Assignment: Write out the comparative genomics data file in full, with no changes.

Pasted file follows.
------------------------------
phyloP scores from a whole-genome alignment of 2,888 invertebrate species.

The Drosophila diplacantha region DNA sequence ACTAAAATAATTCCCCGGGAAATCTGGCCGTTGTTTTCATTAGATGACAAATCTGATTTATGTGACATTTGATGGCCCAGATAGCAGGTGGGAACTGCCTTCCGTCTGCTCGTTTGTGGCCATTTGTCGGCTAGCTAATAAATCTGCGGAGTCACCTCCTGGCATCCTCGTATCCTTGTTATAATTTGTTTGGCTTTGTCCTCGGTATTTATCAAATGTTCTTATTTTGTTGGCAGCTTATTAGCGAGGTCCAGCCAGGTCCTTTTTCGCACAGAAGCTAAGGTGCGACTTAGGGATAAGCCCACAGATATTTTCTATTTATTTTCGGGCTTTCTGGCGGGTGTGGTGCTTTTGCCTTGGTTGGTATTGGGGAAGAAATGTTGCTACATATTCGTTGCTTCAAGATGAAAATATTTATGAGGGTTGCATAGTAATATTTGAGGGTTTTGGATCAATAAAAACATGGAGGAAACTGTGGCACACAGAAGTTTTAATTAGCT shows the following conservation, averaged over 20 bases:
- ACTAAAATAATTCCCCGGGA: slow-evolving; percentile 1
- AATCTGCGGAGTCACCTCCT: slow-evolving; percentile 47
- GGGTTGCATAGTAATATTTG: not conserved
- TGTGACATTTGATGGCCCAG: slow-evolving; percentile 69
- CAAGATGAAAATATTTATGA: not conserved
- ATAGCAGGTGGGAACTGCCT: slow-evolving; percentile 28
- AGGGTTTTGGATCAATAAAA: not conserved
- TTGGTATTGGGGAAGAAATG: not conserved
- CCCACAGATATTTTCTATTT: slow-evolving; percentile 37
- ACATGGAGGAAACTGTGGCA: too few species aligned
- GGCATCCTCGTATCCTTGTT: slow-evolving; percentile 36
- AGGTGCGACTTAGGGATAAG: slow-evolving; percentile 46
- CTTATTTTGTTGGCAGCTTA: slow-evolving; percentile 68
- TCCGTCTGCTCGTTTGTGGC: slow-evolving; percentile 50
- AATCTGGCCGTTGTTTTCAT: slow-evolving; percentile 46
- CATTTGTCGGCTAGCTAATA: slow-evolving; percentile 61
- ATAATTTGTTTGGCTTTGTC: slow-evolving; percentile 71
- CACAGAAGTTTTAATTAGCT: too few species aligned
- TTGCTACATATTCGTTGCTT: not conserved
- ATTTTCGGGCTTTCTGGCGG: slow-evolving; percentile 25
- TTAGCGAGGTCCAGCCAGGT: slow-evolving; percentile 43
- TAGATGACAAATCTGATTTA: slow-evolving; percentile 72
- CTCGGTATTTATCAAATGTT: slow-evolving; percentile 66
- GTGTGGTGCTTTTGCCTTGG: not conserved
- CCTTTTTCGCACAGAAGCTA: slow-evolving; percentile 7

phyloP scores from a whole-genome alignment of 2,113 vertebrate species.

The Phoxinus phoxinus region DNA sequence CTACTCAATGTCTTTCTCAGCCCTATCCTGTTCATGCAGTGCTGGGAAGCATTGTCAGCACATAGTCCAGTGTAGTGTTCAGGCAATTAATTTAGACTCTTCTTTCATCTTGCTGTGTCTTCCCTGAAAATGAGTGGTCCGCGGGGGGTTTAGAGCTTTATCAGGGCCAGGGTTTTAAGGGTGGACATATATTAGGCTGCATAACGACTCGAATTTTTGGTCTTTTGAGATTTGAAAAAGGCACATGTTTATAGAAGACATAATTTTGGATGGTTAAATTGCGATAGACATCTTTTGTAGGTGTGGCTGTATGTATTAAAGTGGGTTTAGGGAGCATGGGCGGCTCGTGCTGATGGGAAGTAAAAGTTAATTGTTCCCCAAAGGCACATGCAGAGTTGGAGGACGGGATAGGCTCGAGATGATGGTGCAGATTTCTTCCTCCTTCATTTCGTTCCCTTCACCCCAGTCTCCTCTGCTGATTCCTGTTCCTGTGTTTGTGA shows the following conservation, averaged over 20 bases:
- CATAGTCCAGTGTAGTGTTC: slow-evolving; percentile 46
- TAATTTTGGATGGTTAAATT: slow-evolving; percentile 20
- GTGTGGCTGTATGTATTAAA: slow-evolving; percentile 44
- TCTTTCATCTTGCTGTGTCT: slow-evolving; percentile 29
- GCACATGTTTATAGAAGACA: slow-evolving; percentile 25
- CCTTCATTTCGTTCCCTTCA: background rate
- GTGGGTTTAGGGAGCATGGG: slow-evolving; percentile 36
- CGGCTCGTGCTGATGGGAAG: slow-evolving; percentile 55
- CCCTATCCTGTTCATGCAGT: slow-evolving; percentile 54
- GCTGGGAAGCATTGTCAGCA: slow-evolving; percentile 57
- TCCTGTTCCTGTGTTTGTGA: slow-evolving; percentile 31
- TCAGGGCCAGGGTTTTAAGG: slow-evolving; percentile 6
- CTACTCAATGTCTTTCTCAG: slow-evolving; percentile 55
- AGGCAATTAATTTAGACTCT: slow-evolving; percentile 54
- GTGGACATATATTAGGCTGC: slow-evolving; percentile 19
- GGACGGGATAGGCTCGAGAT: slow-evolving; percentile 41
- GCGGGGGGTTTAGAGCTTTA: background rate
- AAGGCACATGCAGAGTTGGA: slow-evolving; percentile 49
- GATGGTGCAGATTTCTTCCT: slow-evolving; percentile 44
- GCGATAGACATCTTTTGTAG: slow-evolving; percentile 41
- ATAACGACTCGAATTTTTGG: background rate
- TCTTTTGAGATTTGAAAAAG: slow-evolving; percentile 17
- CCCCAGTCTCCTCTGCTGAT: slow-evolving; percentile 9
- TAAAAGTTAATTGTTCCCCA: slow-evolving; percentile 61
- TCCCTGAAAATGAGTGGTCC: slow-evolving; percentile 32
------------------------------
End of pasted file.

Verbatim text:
phyloP scores from a whole-genome alignment of 2,888 invertebrate species.

The Drosophila diplacantha region DNA sequence ACTAAAATAATTCCCCGGGAAATCTGGCCGTTGTTTTCATTAGATGACAAATCTGATTTATGTGACATTTGATGGCCCAGATAGCAGGTGGGAACTGCCTTCCGTCTGCTCGTTTGTGGCCATTTGTCGGCTAGCTAATAAATCTGCGGAGTCACCTCCTGGCATCCTCGTATCCTTGTTATAATTTGTTTGGCTTTGTCCTCGGTATTTATCAAATGTTCTTATTTTGTTGGCAGCTTATTAGCGAGGTCCAGCCAGGTCCTTTTTCGCACAGAAGCTAAGGTGCGACTTAGGGATAAGCCCACAGATATTTTCTATTTATTTTCGGGCTTTCTGGCGGGTGTGGTGCTTTTGCCTTGGTTGGTATTGGGGAAGAAATGTTGCTACATATTCGTTGCTTCAAGATGAAAATATTTATGAGGGTTGCATAGTAATATTTGAGGGTTTTGGATCAATAAAAACATGGAGGAAACTGTGGCACACAGAAGTTTTAATTAGCT shows the following conservation, averaged over 20 bases:
- ACTAAAATAATTCCCCGGGA: slow-evolving; percentile 1
- AATCTGCGGAGTCACCTCCT: slow-evolving; percentile 47
- GGGTTGCATAGTAATATTTG: not conserved
- TGTGACATTTGATGGCCCAG: slow-evolving; percentile 69
- CAAGATGAAAATATTTATGA: not conserved
- ATAGCAGGTGGGAACTGCCT: slow-evolving; percentile 28
- AGGGTTTTGGATCAATAAAA: not conserved
- TTGGTATTGGGGAAGAAATG: not conserved
- CCCACAGATATTTTCTATTT: slow-evolving; percentile 37
- ACATGGAGGAAACTGTGGCA: too few species aligned
- GGCATCCTCGTATCCTTGTT: slow-evolving; percentile 36
- AGGTGCGACTTAGGGATAAG: slow-evolving; percentile 46
- CTTATTTTGTTGGCAGCTTA: slow-evolving; percentile 68
- TCCGTCTGCTCGTTTGTGGC: slow-evolving; percentile 50
- AATCTGGCCGTTGTTTTCAT: slow-evolving; percentile 46
- CATTTGTCGGCTAGCTAATA: slow-evolving; percentile 61
- ATAATTTGTTTGGCTTTGTC: slow-evolving; percentile 71
- CACAGAAGTTTTAATTAGCT: too few species aligned
- TTGCTACATATTCGTTGCTT: not conserved
- ATTTTCGGGCTTTCTGGCGG: slow-evolving; percentile 25
- TTAGCGAGGTCCAGCCAGGT: slow-evolving; percentile 43
- TAGATGACAAATCTGATTTA: slow-evolving; percentile 72
- CTCGGTATTTATCAAATGTT: slow-evolving; percentile 66
- GTGTGGTGCTTTTGCCTTGG: not conserved
- CCTTTTTCGCACAGAAGCTA: slow-evolving; percentile 7

phyloP scores from a whole-genome alignment of 2,113 vertebrate species.

The Phoxinus phoxinus region DNA sequence CTACTCAATGTCTTTCTCAGCCCTATCCTGTTCATGCAGTGCTGGGAAGCATTGTCAGCACATAGTCCAGTGTAGTGTTCAGGCAATTAATTTAGACTCTTCTTTCATCTTGCTGTGTCTTCCCTGAAAATGAGTGGTCCGCGGGGGGTTTAGAGCTTTATCAGGGCCAGGGTTTTAAGGGTGGACATATATTAGGCTGCATAACGACTCGAATTTTTGGTCTTTTGAGATTTGAAAAAGGCACATGTTTATAGAAGACATAATTTTGGATGGTTAAATTGCGATAGACATCTTTTGTAGGTGTGGCTGTATGTATTAAAGTGGGTTTAGGGAGCATGGGCGGCTCGTGCTGATGGGAAGTAAAAGTTAATTGTTCCCCAAAGGCACATGCAGAGTTGGAGGACGGGATAGGCTCGAGATGATGGTGCAGATTTCTTCCTCCTTCATTTCGTTCCCTTCACCCCAGTCTCCTCTGCTGATTCCTGTTCCTGTGTTTGTGA shows the following conservation, averaged over 20 bases:
- CATAGTCCAGTGTAGTGTTC: slow-evolving; percentile 46
- TAATTTTGGATGGTTAAATT: slow-evolving; percentile 20
- GTGTGGCTGTATGTATTAAA: slow-evolving; percentile 44
- TCTTTCATCTTGCTGTGTCT: slow-evolving; percentile 29
- GCACATGTTTATAGAAGACA: slow-evolving; percentile 25
- CCTTCATTTCGTTCCCTTCA: background rate
- GTGGGTTTAGGGAGCATGGG: slow-evolving; percentile 36
- CGGCTCGTGCTGATGGGAAG: slow-evolving; percentile 55
- CCCTATCCTGTTCATGCAGT: slow-evolving; percentile 54
- GCTGGGAAGCATTGTCAGCA: slow-evolving; percentile 57
- TCCTGTTCCTGTGTTTGTGA: slow-evolving; percentile 31
- TCAGGGCCAGGGTTTTAAGG: slow-evolving; percentile 6
- CTACTCAATGTCTTTCTCAG: slow-evolving; percentile 55
- AGGCAATTAATTTAGACTCT: slow-evolving; percentile 54
- GTGGACATATATTAGGCTGC: slow-evolving; percentile 19
- GGACGGGATAGGCTCGAGAT: slow-evolving; percentile 41
- GCGGGGGGTTTAGAGCTTTA: background rate
- AAGGCACATGCAGAGTTGGA: slow-evolving; percentile 49
- GATGGTGCAGATTTCTTCCT: slow-evolving; percentile 44
- GCGATAGACATCTTTTGTAG: slow-evolving; percentile 41
- ATAACGACTCGAATTTTTGG: background rate
- TCTTTTGAGATTTGAAAAAG: slow-evolving; percentile 17
- CCCCAGTCTCCTCTGCTGAT: slow-evolving; percentile 9
- TAAAAGTTAATTGTTCCCCA: slow-evolving; percentile 61
- TCCCTGAAAATGAGTGGTCC: slow-evolving; percentile 32